We discussed the treatment of gender extensively as we were planning our first game. I self-identify as a feminist, and I’ve worked to promote equality for the LGBT community in my non-gaming professional life. So I started off with a firm commitment to the idea that our games had to be good on gender issues.

Each game have made has been an improvement on the last. I love what they’re doing so I encourage you to buy their games on Amazon.com.

Winter Voices – Winter Voices is an episodic RPG, told in 7 stories. This is a game you will really love or just not like at all. At least, from what I read in the reviews. This is one of those games I talk about when I’m blathering on about “mechanics don’t matter as much as the story”.

When I am playing, I don’t notice the mechanics some have criticized. I’m drawn in by the story, the music, and the art style. Winter Voices is up to episode 4, which you can buy in numerous places. The game is dark. The tale is dark. The music is dark. And my old elder goth self loves it.

SpyParty – How did I find SpyParty? I stumbled across this article, The Next Smart Video Game Only Lets You Kill Once by Stephen Totillo on Kotaku. What is SpyParty? “SpyParty is a spy game about human behavior, performance, perception, and deception.”

SpyParty is a game for nerds. Game dev nerds. Truly. Chris Heckler’s blogging on the SpyParty site is a luscious treat for design nerds. I am one of the 707 and cannot WAIT to get my hands on this game. Note: The screenshot below is prototype. Not finalized art.

I love watching videos of people playing this game. You can find heaps of them on Youtube. One of the other things I enjoy in the videos is that the audience doesn’t “cheat” for either player. They’re just as immersed as the people playing. This game will take concentration and paying attention to human behavior. Yes, Chris, please let me know when I can throw money at you.

B.U.T.T.O.N. – Brutally Unfair Tactics Totally OK Now – I saw this game at the Game Developers Conference (GDC) in the Independent Games Festivalarea this year and was in tears laughing at everyone playing. Of course, I did feel sorry for their neighbors because it was pretty invasive to the games on their left & right. You know, watching this game in action is way better than reading me blather on about it.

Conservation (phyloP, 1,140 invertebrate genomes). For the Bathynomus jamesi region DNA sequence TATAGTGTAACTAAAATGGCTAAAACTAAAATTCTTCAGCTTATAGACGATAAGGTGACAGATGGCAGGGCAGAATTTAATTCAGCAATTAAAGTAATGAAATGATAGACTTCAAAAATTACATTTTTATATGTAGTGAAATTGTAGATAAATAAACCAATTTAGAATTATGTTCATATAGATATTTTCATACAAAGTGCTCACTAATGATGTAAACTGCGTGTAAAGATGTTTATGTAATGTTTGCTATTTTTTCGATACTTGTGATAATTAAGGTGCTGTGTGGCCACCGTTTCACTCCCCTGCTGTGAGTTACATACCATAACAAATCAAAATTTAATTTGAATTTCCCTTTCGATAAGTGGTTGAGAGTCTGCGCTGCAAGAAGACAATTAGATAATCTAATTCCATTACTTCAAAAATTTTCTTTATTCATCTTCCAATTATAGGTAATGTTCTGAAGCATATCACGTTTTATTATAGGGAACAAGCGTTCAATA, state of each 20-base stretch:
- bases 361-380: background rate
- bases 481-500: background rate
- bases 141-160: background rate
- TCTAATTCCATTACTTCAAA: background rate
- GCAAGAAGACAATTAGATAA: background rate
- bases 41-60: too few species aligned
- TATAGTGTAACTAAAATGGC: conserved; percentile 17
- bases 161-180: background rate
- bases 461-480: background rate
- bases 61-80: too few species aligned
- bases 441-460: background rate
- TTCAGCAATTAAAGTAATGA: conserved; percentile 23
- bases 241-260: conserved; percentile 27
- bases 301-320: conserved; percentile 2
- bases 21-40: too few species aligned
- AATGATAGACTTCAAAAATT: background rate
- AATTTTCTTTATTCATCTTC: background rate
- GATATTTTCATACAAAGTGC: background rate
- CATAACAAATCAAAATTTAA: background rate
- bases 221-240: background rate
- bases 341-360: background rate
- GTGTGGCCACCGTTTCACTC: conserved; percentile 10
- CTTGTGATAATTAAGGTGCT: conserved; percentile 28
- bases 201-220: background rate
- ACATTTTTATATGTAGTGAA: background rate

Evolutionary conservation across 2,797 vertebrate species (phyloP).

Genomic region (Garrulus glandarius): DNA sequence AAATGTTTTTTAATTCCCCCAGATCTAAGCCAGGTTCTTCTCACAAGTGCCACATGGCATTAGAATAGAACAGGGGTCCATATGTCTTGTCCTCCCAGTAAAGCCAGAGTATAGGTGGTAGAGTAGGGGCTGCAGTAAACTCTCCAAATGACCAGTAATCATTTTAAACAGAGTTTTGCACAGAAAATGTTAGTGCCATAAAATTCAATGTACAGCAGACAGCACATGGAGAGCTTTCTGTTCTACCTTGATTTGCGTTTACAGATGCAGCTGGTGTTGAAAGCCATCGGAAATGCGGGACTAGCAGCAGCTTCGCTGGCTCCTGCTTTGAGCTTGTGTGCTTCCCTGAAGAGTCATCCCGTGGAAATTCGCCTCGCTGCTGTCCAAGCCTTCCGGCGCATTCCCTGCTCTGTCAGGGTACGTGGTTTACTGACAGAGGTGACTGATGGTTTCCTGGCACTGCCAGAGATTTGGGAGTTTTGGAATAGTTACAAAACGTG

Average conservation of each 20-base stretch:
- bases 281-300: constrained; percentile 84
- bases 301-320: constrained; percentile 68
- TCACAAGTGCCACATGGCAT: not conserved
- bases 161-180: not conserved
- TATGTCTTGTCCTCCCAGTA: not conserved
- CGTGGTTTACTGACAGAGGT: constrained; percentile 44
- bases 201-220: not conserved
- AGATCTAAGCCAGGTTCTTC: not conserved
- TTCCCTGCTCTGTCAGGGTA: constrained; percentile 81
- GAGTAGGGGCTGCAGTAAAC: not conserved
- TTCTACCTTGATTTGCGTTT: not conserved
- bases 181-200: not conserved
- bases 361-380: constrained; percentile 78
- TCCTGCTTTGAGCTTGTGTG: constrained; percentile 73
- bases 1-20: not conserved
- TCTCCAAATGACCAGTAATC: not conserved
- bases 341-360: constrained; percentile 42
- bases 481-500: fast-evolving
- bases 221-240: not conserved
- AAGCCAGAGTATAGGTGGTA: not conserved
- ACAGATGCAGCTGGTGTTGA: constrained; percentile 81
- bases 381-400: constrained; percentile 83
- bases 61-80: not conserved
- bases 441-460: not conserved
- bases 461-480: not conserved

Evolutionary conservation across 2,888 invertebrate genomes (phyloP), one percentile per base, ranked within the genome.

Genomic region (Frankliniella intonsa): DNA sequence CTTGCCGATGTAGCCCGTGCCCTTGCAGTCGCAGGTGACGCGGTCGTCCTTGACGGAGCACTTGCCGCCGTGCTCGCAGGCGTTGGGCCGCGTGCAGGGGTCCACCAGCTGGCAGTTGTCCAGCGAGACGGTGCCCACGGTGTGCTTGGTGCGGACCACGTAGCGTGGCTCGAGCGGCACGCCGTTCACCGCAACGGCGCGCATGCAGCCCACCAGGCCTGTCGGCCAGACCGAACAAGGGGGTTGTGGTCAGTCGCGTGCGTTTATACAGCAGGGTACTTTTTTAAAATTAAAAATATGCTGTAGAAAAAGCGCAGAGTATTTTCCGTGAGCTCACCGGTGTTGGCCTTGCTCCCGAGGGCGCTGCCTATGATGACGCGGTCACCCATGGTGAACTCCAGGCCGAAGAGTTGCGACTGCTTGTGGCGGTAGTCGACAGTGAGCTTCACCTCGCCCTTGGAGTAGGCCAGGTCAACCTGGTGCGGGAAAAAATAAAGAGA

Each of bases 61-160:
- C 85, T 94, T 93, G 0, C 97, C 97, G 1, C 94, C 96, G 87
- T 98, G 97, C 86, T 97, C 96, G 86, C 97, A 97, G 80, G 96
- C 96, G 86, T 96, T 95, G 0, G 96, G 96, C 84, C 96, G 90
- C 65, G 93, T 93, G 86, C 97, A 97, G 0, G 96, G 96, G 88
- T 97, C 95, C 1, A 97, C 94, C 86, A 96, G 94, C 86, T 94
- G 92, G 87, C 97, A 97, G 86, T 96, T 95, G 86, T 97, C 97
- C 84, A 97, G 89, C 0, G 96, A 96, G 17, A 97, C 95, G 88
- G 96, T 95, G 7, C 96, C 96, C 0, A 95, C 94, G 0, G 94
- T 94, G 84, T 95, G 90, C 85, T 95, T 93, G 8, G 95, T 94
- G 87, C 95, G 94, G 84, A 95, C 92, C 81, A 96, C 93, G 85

NIDHOGG – Another game which captivated my attention at GDC in the Indie game area. I want to throw money at this game, too! I loved watching how the crowd reacted while people played each other. When there was a particularly good (or bad) move, the crowd would cheer or let out “Aww man!” type shouts. Lots of clapping & cheering on both players. And, as a game ended, people were happy to pass off the controllers to help others play the game. THAT is what I love about people who play games, make games and promote games. Whilst you may be disappointed in the human race in the gamer space at times, this was a great collective supportive group of folks. I loved it. Pictures don’t do this game justice, it’s all about the music and action.


I think I’m running out of steam (no pun intended). Here are links to some other games I love or am looking forward to playing.

There are so many more great indie games out there. Next time you are looking around for the latest and greatest, think about supporting some very creative & talented designers, programmers, artists, musicians and everyone else it takes to make games.

Categories: Video Games
  1. goutetsu
    September 25, 2011 at 4:09 pm

    Really enjoyed reading this!

    Would reccommend picking up Amnesia: the Dark Descent on Steam. Ridiculously cheap and worth the money at twice the cost. I’m all in favour of anything that tries something new and there’s a couple of titles described here that I’d never heard of and sounds absolutely fascinating.Osmos looks wild!

  2. September 25, 2011 at 4:17 pm

    Thanks! One of the best things about indie game players is that they’re so supportive of each other. There are so many hidden gems out there, so I’m happy to get feedback on the post and more suggestions of great indie games.